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Continue walking along Fairfield Road and just before the end, there is a plaque on the right.

Stop 4: Site of the Fair Field

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So this is the origin of the name Fairfield. Obvious really and in fact the Fairfield Halls in Croydon is similarly named after an old fair site. Interesting that “rowdiness and vice” at public events is not such a new thing.

Actually the building on which this plaque is placed is our next stop but to get a better view go to the junction with the main road (Bow Road).

Stop 5: Former Town Hall

This was built as the Town Hall for Poplar Borough Council, which confusingly they chose to build in Bow. The building dates from 1937/38 and the architect is Clifford Culpin who went on to design the better known Greenwich Town Hall.

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There are five relief panels with depictions of the type of workers involved in creating the building: welder, carpenter, architect, labourer and stone mason. Here are three of them.

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Turn left and you will see the road divides around a statue. This is of William Ewart Gladstone, 19th century prime minister.

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Cross the road near the statue. Once across you will see a little garden and a church at the end. Go in the garden.

Stop 6: Bow Church

Ahead is St Mary’s Church.

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This started as a Chapel of Ease for Stepney in 1311, and only became a parish in its own right in 1719. Architectural guru Pevsner says the tower is 15th Century and the north aisle wall is the oldest part dating from the 14th Century. The mishmash of old bits survived because there was no money to rebuilt completely. When rebuilding was required following the collapse of the Chancel in 1896, the approach was to conserve and retain rather than replace wholesale. The building was damaged in the Second World War but repaired.

And if you look back, you get this view.

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It is hard to believe we are on a traffic island in the middle of one of London’s main roads.

Now head back out of the garden and turn left. Cross the road and turn right heading back towards the Town Hall. Our next stop is on the left and is bright orange.

Stop 7: Bow Bells pub, 116 Bow Road

This pub perpetuates the myth that Bow is somehow connected with the nursery rhyme “Oranges and Lemons” and with being a cockney.

Exhibit One is the pub sign.

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And Exhibit Two is this board on the pub’s frontage with the words of Oranges and Lemons.

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This is of course complete nonsense, because the bells referred to are those of St Mary-le-Bow in Cheapside in the City. But why let the facts get in the way of a good story.

By the way the Bow we are in derives its name from the bridge over the nearby River Lea.

In 1110 Queen Matilda, wife of King Henry I, was crossing the ford over the river Lea hereabouts on her way to Barking Abbey and is said to have taken a tumble. As a result she ordered a bridge to be built.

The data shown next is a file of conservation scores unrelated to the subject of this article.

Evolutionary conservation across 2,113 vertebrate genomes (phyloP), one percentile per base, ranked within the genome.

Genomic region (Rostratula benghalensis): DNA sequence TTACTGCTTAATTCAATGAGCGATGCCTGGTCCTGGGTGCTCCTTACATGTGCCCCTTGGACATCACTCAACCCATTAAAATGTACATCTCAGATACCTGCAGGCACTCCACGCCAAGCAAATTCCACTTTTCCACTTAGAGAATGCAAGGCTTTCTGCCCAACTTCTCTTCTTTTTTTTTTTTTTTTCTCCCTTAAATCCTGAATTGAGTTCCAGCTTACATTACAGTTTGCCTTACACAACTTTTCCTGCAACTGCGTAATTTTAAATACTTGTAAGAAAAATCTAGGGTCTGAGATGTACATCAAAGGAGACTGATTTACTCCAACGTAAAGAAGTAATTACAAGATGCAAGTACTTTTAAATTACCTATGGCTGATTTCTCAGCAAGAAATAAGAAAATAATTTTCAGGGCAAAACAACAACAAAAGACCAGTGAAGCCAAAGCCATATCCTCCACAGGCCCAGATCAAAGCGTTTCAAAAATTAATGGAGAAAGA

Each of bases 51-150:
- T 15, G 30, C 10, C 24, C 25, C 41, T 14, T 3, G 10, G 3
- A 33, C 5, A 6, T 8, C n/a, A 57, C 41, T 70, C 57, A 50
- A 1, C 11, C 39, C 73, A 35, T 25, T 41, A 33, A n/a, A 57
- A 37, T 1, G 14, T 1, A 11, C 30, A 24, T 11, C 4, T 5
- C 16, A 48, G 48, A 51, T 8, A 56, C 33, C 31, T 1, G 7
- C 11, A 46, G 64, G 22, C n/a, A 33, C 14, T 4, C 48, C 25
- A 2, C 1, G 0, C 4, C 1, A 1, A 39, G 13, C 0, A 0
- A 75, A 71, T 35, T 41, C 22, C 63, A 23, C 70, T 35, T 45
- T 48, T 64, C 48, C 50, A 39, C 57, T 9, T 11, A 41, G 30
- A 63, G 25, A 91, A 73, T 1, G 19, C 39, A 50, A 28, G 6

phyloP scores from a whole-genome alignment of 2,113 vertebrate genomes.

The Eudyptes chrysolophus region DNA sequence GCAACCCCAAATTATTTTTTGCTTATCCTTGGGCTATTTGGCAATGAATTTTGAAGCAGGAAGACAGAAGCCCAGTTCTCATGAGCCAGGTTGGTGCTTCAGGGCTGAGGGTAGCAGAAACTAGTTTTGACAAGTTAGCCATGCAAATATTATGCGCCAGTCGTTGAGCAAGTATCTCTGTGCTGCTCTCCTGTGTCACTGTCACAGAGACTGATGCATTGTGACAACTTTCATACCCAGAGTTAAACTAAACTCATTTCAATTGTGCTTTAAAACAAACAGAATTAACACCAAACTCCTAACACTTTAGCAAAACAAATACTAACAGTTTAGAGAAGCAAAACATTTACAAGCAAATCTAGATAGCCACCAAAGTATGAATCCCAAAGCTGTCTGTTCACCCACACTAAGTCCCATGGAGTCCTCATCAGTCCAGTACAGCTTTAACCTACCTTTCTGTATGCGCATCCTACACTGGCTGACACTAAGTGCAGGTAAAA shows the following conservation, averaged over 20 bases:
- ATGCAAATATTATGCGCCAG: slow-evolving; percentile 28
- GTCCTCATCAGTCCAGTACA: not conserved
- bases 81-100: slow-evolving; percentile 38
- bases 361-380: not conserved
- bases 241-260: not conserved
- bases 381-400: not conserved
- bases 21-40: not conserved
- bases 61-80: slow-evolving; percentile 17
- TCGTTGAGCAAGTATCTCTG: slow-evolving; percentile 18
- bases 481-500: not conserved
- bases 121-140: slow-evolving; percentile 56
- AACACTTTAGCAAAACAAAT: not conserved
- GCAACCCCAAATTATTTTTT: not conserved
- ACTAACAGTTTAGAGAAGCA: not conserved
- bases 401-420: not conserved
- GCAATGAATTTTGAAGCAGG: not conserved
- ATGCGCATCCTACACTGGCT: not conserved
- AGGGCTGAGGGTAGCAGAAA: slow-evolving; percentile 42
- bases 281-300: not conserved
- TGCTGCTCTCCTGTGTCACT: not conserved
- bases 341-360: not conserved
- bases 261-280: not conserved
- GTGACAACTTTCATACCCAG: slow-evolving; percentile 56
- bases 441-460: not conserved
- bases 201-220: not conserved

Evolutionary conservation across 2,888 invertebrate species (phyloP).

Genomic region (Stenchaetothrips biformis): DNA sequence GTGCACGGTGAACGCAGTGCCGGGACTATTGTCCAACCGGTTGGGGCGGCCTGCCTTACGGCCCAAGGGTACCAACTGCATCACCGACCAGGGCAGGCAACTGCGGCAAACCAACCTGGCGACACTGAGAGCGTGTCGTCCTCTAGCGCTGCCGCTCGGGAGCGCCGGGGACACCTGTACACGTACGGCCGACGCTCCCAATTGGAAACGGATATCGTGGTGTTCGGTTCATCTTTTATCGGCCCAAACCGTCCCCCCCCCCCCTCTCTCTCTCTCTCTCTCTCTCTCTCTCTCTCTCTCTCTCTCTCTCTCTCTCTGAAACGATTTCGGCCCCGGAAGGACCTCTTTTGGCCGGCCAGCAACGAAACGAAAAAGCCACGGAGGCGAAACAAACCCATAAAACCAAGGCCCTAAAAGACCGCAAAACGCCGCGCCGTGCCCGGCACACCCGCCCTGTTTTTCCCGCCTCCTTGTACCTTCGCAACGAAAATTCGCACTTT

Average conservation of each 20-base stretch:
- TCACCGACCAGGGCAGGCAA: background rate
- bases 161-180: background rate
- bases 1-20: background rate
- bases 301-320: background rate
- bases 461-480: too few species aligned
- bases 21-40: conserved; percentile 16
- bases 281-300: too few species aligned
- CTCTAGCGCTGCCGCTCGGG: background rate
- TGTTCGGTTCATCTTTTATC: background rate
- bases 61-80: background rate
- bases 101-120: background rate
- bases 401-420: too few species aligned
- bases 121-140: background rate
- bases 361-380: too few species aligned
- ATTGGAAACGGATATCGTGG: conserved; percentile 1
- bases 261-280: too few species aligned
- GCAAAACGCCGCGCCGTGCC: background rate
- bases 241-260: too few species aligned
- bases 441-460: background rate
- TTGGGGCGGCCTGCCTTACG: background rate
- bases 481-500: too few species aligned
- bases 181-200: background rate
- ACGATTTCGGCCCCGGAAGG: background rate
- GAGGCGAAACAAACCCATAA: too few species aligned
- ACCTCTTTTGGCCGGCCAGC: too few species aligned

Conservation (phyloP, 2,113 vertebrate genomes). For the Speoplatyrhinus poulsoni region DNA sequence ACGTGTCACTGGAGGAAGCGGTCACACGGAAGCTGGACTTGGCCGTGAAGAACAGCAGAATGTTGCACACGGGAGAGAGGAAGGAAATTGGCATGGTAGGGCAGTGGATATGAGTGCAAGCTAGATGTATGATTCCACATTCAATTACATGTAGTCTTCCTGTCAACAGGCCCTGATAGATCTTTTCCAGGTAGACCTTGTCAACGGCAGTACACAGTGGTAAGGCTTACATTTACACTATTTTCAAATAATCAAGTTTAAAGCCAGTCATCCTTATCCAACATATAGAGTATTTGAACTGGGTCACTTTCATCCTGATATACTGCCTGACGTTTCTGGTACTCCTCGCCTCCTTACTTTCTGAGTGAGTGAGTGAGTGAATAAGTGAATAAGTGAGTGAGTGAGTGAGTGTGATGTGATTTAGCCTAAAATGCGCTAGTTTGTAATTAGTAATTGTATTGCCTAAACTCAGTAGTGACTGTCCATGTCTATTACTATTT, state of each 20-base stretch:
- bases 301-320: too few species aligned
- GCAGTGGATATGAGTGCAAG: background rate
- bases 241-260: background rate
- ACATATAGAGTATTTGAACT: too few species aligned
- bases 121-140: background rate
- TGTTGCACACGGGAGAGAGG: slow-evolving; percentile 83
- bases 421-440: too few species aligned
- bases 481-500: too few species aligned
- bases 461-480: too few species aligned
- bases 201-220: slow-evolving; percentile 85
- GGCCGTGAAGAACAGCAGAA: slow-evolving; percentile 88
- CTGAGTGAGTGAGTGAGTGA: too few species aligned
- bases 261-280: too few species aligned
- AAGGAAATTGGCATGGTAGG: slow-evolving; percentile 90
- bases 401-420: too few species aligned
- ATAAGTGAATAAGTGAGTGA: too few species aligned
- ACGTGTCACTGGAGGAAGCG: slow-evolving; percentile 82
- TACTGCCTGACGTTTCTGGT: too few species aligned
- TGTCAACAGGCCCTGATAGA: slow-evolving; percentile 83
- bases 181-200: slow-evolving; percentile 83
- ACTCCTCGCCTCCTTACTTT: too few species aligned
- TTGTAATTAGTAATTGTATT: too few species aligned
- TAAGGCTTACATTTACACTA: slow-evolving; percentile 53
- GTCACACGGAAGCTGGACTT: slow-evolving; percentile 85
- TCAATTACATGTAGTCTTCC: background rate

The bridge had a distinctive bow shape and so the area on the west side of the river became Stratford-atte-Bow (Stratford at the Bow) which over time was shortened to Bow. This distinguished it from the Stratford on the east side of the Lea which was known as Stratford Langthorne after the name of the Abbey there. But of course today, that is just plain old Stratford.

Head back towards the church but turn right at the crossing next to the statue of Gladstone. Follow that road round as it bends to the left. This is Bromley High Street, which may once have been a humming centre but which today is almost completely devoid of any commercial activity. At the end you will see a gateway across the road to your right.

Stop 8: St Leonard’s Churchyard

At the end of Bromley High Street where St Leonard’s Street comes in from the right, you will see an old gateway. This was the entrance to St Leonard’s churchyard.

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This gateway dates from 1894 and was built as a memorial to the Rev How, the vicar at St Leonards who had died the year before.

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Go though the gateway.

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It is a depressing site. It obviously at one time had been sorted out but today it is a complete mess. And it is hardly a tranquil spot as the northern approach to the Blackwall Tunnel is on the far side and you can see the road from a hole in the fence. The traffic noise is very evident.

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This in fact was the site of St Leonard’s Priory, a Benedictine nunnery founded in 11th Century. Geoffrey Chaucer has a little reference in the prologue to The Canterbury Tales where he introduces the Prioress.

“Ther was also a nonne, a prioresse,
That of hir smylyng was ful symple and coy;
Hire gretteste ooth was but by seinte loy;
And she was cleped madame eglentyne.
Ful weel she soong the service dyvyne,
Entuned in hir nose ful semely,
And frenssh she spak ful faire and fetisly,
After the scole of stratford atte bowe,
For frenssh of parys was to hire unknowe.”

Basically the Prioress had learned French from the Benedictine nuns here. As a result she had a distinct Anglo-Norman dialect, which was regarded by sub-standard French, compared to that spoken in Paris.